2. I think we are related. Is that possible? Every single thing you said I do to a certain extent. I actually despise interacting with human beings so much that have I worked with dogs for over 10 years. Now, I do some editing online so I can almost take out all that awkward shit all together. It is funny because people seem to think because I respond politely or write well, that I enjoy speaking to people. Completely the opposite. Most social situations for me involve a nice dose of alcohol. I second guess every single post I make on any site. Wondering if they will “get it”, or think I am some god damn freak. Should I delete it? I could write so much more about my social anxiety, my second guessing, and my genuine dislike for most human beings, but I gotta take my dogs out.
    Thank you for this post. At least I know I am not alone.

    • Alan Edwards

      You definitely aren’t alone. Pretty much everything you listed here is exactly the same for me. If I go to someone’s house and I see they have a dog, I feel so much better, because then I have something I can focus my attention on and seem relaxed.

      One of my reasons for wanting to be a full-time writer is so I can eliminate it altogether. A recluse life is the life for me!

  3. There are probably a lot of writers out there who prefer to avoid social situations. I think it’s part of the job description. I’m a thousand times more articulate and clever with my fingers than I am with my mouth. Ooh! That’s a great Tweet…hold on…Tweeting now…okay, done…

    Sorry, my ADHD kicked in. *Twitch* *Knee jerk*

    I used to be a teacher, so getting up in front of kids and interacting with them was as easy as wiping my butt. However, when we used to have orientation nights or awards ceremonies and I had to address adults, I became Nervous Nellie. I *always* flubbed my lines, even with note cards.

    I’m one of those people who has to write down what I’m going to say before I call my doctor’s office because I’m afraid I’ll fuck up “Hi, I’d like to schedule my yearly pap smear and mammogram.”

    On the other hand, give me a topic I know a lot about, and I can yak until the last cricket leaves the meadow. Whales? Yeah, no brainer. I talk to people on boats with no problem.

    I feel your pain. Just keep writing. You’ll be fine! 🙂

    • Alan Edwards

      I think you’re right – all the people who love interacting and small-talking and bullshitting with anyone they meet – like, say every person that sits next to me on a plane – probably don’t feel the need to write. They can just tell everyone around them their stories and feel satisfied.

      Small talk to me is the absolute worst. Like you, if I know a topic well, I’ll talk until well after their eyes glaze over. But if there is no topic but general blandness. Yeah, no. I just look in the distance and nod a lot.

  4. Oh yeah. I’m much more coherent in writing than I am in person. Drinking helps me too. I must have a social/mental block alcohol removes.

    • Alan Edwards

      Most definitely. It’s probably part of the reason I built a huge-ass bar in my basement. When someone comes over, I have something to stand behind and ready access to social lubricants.

  5. I almost wet my pants from laughing. This is why we’re friends.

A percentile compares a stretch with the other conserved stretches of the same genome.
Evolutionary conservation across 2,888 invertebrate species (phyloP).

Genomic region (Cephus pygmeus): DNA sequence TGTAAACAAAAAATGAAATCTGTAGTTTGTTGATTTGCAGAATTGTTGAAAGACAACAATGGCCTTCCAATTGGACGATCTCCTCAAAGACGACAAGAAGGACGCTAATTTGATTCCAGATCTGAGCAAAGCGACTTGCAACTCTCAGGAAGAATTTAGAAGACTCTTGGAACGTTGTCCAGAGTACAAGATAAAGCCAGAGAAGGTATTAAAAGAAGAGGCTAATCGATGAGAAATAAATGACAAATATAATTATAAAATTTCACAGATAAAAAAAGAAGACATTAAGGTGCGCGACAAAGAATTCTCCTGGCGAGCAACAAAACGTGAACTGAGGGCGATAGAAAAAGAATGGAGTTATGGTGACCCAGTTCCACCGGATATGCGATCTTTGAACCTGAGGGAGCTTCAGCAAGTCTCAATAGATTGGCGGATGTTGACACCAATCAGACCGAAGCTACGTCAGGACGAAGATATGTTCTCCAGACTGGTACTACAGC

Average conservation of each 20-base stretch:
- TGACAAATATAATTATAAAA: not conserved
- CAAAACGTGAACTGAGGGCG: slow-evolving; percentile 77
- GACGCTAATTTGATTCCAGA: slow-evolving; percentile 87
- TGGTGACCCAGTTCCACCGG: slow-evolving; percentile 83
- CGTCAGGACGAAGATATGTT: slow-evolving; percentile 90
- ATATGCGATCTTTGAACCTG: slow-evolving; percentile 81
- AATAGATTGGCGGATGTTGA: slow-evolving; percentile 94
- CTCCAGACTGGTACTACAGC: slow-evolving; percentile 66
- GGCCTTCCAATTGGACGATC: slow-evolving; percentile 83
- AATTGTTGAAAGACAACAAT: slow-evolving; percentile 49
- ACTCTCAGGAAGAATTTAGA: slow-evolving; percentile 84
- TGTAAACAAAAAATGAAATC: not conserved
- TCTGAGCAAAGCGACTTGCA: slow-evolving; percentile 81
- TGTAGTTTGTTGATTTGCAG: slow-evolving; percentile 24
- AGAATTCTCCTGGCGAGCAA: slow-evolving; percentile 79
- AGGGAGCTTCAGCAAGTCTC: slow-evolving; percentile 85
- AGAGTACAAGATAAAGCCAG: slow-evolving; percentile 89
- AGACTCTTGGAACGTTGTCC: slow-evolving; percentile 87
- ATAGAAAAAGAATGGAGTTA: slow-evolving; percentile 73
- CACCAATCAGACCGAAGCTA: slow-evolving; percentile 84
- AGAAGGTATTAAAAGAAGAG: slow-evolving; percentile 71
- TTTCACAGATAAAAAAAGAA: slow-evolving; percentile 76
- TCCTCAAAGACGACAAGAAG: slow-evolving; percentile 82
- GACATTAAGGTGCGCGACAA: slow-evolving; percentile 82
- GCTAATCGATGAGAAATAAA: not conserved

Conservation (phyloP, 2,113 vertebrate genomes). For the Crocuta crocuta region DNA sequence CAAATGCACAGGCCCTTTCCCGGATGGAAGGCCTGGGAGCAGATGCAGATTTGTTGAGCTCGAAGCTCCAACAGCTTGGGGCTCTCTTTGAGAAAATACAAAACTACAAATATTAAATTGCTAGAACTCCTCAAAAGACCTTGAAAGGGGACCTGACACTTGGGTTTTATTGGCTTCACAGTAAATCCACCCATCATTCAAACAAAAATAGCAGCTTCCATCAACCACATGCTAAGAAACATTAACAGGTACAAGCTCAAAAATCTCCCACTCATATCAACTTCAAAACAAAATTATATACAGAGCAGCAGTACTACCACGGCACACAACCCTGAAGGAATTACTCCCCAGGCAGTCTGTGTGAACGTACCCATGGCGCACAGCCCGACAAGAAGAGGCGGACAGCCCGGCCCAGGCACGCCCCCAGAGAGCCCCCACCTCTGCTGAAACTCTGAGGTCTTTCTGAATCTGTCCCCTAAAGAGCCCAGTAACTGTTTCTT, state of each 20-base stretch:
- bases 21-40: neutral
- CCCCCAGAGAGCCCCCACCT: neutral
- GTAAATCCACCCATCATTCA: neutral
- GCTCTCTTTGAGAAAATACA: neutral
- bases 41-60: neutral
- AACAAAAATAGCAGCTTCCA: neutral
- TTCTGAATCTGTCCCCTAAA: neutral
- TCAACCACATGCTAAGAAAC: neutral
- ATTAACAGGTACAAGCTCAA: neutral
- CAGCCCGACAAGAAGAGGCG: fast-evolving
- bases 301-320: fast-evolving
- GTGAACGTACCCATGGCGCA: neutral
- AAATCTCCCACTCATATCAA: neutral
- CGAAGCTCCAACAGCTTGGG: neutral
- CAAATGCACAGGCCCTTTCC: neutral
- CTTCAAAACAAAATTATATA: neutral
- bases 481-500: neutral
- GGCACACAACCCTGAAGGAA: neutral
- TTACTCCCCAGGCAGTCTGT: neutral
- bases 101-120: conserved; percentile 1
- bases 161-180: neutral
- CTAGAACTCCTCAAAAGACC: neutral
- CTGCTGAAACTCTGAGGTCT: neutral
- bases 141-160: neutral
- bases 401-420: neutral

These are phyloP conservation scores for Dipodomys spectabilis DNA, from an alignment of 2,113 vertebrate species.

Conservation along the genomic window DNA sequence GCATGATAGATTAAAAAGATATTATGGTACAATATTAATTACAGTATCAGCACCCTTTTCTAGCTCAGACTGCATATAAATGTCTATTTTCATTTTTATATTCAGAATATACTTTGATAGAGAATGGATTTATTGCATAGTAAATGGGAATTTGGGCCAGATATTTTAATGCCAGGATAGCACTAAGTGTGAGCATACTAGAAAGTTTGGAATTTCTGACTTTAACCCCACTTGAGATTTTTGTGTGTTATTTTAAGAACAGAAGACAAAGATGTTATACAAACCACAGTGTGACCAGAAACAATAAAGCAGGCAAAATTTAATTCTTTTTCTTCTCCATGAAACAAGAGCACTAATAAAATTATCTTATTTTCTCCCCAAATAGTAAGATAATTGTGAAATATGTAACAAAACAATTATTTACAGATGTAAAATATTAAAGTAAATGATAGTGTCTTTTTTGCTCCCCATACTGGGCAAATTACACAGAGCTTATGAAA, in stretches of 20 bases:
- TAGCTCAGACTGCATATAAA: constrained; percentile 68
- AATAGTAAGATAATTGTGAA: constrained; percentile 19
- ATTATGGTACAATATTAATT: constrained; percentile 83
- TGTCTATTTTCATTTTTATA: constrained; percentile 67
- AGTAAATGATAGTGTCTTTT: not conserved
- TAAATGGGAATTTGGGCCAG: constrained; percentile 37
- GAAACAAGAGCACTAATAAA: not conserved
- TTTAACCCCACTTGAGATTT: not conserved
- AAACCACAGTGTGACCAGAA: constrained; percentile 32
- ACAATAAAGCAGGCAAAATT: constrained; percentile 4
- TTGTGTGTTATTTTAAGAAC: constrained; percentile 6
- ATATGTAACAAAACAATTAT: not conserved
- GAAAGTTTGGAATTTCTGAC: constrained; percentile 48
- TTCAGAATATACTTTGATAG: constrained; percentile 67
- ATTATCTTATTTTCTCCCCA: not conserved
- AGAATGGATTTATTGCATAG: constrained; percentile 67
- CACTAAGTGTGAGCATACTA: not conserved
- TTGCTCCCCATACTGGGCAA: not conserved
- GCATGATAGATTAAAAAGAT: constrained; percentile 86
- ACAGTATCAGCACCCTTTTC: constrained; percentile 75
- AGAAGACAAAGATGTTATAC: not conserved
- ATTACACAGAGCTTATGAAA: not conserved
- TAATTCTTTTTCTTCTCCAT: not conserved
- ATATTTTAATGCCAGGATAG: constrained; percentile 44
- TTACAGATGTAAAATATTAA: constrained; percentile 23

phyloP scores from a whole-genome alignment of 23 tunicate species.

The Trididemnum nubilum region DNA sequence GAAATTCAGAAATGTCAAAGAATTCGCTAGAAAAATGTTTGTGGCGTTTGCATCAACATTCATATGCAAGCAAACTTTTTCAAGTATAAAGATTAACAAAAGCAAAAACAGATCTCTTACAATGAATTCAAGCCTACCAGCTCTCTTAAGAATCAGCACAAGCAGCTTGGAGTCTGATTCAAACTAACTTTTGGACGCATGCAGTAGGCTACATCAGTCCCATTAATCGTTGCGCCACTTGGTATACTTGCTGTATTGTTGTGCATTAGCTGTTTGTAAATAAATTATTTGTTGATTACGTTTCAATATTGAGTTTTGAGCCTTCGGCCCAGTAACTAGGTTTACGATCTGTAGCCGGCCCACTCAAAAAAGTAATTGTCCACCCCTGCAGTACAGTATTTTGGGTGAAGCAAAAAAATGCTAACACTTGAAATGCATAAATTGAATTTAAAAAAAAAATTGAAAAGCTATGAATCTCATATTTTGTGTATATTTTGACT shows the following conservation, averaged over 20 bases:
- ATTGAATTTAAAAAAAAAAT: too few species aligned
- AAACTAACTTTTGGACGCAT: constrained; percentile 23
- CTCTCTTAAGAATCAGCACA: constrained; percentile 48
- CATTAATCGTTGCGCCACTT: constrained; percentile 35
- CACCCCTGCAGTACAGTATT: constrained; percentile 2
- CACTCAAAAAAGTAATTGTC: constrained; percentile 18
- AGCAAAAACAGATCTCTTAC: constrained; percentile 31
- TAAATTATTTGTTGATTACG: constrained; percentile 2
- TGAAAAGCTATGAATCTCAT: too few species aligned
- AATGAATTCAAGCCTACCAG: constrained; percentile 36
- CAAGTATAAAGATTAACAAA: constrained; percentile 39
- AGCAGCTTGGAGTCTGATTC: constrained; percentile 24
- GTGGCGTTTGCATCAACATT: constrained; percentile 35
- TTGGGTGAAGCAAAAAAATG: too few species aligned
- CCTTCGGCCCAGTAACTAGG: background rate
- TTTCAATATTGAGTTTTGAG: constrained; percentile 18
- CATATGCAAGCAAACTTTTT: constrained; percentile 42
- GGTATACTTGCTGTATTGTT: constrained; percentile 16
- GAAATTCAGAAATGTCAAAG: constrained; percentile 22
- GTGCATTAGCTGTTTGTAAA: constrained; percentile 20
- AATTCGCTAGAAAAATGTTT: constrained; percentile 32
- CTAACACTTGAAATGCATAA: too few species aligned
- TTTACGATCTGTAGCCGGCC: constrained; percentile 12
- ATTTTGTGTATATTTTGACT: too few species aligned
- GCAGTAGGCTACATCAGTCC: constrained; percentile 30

• I’m definitely glad that it came across as funny, and not batshit insane. Of course, I think you have to be a certain kind of person to NOT see it as batshit insane. I’m glad you’re one of those people! Heh.

      • Elderberries. Er, I mean…Did you eat your….no wait, thats not right. Put the shovel down. Crap.

        Hee hee. I know just what you mean. =D

  6. I think you may be a long lost cousin. Most of my conversation is with a verbally delayed youngin’ so my biggest fear is talking with adults. I’m so out of practice. Luckily he doesn’t let anyone get a word in edgewise – so I usually hide behind him. LOL

    • Alan Edwards

      I think having distractions for potential conversers is very important. Children work well, as do smoke grenades and maniacal screaming.

      And I’m beginning to think we’ve all known each other a long time, but just hadn’t met yet.

  7. I wonder if you just let yourself embrace your own quirks without feeling like you should be embarrassed by them, if you’d chill a little.

    I mean, we are all dorky to some extent. We are all nervous around certain people (book smart intellectuals are my kryptonite) but none of us is less worthy, less good, or less deserving than anyone else. So if you _know_ who you are and how you are, and you like that and nurture that instead of braining it into being something else, wouldn’t it be easier and healthier?

    Why do people always feel the need to change or punish themselves for having quirks?

    • Alan Edwards

      I don’t necessarily think I’m somehow lesser than the people around me. It’s more like, I know I’m lousy at small talk and inane interactions, so my brain tries real hard to make it seem natural and easy, which leads me to blurt out the wrong shit all the time. I let my freak flag fly (do a greater or lesser degree depending where I am) so I’m less worried about my quirks, and more worried about not coming across as a psycho stalker/killer with a speech impediment.

      So in short, I’m more embarrassed at my verbal gaffes than I am myself. I’m cool with me. I just… worry that I might give the wrong impression from time to time.